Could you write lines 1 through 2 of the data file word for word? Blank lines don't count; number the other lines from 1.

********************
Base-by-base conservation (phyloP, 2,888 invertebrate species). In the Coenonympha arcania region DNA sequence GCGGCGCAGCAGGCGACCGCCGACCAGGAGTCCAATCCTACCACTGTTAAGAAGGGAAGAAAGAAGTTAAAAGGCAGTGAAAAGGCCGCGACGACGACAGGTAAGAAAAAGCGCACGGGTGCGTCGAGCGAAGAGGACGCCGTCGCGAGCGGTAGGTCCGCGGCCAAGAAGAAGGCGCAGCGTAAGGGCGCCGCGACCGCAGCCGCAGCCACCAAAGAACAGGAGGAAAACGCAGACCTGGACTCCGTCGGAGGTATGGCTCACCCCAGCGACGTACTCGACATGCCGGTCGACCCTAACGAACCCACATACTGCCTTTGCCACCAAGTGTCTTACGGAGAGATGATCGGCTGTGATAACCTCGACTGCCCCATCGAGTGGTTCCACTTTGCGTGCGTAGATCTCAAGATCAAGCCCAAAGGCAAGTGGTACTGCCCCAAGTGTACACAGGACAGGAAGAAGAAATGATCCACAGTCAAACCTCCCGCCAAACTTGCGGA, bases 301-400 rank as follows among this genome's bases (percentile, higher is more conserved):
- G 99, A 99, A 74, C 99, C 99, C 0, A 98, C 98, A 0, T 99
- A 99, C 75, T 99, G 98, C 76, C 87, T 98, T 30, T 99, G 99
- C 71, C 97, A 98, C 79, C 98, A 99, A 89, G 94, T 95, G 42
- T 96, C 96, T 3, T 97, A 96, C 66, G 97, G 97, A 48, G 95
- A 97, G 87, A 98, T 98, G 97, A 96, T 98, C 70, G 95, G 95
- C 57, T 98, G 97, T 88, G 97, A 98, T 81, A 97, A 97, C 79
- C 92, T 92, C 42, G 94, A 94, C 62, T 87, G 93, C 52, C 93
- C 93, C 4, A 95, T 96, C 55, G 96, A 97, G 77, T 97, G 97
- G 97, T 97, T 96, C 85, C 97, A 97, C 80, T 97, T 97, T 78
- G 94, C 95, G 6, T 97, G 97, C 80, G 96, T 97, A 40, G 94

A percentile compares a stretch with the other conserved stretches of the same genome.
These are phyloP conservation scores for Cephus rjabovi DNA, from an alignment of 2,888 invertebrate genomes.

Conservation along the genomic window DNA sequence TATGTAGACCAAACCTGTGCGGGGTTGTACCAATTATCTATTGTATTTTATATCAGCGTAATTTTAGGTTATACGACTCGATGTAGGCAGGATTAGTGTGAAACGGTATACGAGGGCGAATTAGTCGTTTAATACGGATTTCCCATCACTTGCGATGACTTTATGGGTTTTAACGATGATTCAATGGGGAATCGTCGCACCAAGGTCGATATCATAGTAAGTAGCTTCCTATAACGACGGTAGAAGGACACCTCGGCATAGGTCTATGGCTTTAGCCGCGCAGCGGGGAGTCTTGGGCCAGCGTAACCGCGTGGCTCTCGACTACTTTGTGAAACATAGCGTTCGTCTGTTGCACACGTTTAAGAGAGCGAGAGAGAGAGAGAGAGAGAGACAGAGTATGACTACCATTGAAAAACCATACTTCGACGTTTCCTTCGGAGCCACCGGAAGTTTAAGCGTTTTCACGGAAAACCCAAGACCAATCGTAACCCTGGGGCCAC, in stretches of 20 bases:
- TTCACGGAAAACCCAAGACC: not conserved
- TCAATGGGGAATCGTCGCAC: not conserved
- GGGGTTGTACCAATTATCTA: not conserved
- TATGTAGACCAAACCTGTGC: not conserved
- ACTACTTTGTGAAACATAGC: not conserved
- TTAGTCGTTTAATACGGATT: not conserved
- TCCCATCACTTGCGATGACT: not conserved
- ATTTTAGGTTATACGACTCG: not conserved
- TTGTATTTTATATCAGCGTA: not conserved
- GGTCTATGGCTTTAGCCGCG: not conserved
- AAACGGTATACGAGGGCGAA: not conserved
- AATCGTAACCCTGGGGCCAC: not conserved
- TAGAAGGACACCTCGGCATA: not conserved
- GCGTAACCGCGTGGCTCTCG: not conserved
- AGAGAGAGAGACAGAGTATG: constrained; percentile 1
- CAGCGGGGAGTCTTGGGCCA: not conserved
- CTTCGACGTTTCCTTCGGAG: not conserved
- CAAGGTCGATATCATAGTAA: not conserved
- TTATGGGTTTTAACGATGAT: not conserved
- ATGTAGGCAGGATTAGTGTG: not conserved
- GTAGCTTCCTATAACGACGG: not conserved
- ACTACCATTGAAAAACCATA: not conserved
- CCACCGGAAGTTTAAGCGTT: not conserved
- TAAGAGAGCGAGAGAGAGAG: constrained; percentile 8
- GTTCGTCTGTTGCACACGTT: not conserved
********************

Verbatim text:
Base-by-base conservation (phyloP, 2,888 invertebrate species). In the Coenonympha arcania region DNA sequence GCGGCGCAGCAGGCGACCGCCGACCAGGAGTCCAATCCTACCACTGTTAAGAAGGGAAGAAAGAAGTTAAAAGGCAGTGAAAAGGCCGCGACGACGACAGGTAAGAAAAAGCGCACGGGTGCGTCGAGCGAAGAGGACGCCGTCGCGAGCGGTAGGTCCGCGGCCAAGAAGAAGGCGCAGCGTAAGGGCGCCGCGACCGCAGCCGCAGCCACCAAAGAACAGGAGGAAAACGCAGACCTGGACTCCGTCGGAGGTATGGCTCACCCCAGCGACGTACTCGACATGCCGGTCGACCCTAACGAACCCACATACTGCCTTTGCCACCAAGTGTCTTACGGAGAGATGATCGGCTGTGATAACCTCGACTGCCCCATCGAGTGGTTCCACTTTGCGTGCGTAGATCTCAAGATCAAGCCCAAAGGCAAGTGGTACTGCCCCAAGTGTACACAGGACAGGAAGAAGAAATGATCCACAGTCAAACCTCCCGCCAAACTTGCGGA, bases 301-400 rank as follows among this genome's bases (percentile, higher is more conserved):
- G 99, A 99, A 74, C 99, C 99, C 0, A 98, C 98, A 0, T 99